Black July is reference to July 23, 1993. What happened that day has been described as one of the most horrific crimes in Brazil’s history—eight homeless street children and teens were massacred at the Candelaria Church in the center of Rio de Janeiro where the kids frequently sought refuge. According to reports, approximately 60 young people survived the attack—the majority were between the ages of five and fourteen. Of the nine people who perpetrated the crime, several were identified as off duty police officers. Only three were ever convicted.Opening Day Ceremonies of the 2016 Olympic Games in Rio de Janeiro painted a glorious picture of a society that had learned to fully embrace its diversity. Black rap artists were prominently featured along- side the country’s most elegant and celebrated high fashion model; while hip-hop artists took center stage and performed as if their rap lyrics were the heartbeat of the Brazilian nation having created an amenable hip-hop fusion of all of Brazil’s ethnicities. “We are the world,” the ceremony proclaimed. But, is it?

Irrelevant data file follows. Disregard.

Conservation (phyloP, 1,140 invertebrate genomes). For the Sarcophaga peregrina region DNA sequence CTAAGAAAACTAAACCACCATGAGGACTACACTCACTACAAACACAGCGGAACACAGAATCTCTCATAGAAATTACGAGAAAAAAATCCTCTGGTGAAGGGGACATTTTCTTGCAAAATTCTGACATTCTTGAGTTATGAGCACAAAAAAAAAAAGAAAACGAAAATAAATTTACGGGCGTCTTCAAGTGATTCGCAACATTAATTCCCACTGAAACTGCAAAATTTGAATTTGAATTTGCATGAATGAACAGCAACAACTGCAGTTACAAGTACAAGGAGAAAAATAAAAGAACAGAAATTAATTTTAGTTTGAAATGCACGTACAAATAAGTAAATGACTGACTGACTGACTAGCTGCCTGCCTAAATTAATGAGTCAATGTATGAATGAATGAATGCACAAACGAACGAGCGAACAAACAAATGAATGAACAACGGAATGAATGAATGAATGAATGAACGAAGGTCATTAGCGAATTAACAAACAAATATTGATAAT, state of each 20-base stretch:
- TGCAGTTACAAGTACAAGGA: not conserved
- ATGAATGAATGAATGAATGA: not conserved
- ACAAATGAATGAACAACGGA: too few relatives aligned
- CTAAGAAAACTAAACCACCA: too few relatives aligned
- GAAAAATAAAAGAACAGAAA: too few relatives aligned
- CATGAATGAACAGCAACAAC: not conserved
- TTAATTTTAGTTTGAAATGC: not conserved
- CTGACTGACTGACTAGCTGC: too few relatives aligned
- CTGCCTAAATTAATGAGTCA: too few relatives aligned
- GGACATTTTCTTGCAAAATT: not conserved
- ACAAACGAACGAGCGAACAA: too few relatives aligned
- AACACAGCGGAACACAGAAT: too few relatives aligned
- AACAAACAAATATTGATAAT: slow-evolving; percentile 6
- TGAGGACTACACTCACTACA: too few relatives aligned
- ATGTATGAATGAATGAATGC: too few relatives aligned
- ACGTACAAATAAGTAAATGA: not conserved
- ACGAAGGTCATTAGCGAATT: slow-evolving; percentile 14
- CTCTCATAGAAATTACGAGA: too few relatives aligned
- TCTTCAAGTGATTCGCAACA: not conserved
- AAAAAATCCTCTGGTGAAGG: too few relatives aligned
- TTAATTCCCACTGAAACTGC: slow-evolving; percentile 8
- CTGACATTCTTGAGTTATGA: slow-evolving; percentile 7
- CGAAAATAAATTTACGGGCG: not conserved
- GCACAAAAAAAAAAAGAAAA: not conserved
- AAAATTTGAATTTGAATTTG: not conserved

The country’s opening day image of a utopian and diverse society was in stark contrast to a scathing report released by Amnesty International on July 1. On that day, the international human rights agency reported a huge spike in the number of deaths committed by police in Rio ahead of the Olympic Games.
The report read in part, “According to the Instituto de Segurança Pública (ISP), in the city of Rio de Janeiro alone, 40 people were killed by police officers on duty in the month of May: an increase of 135 percent compared to 17 during the same period in 2015. Across the state as a whole, the numbers rose from 44 to 84, an increase of 90 percent.”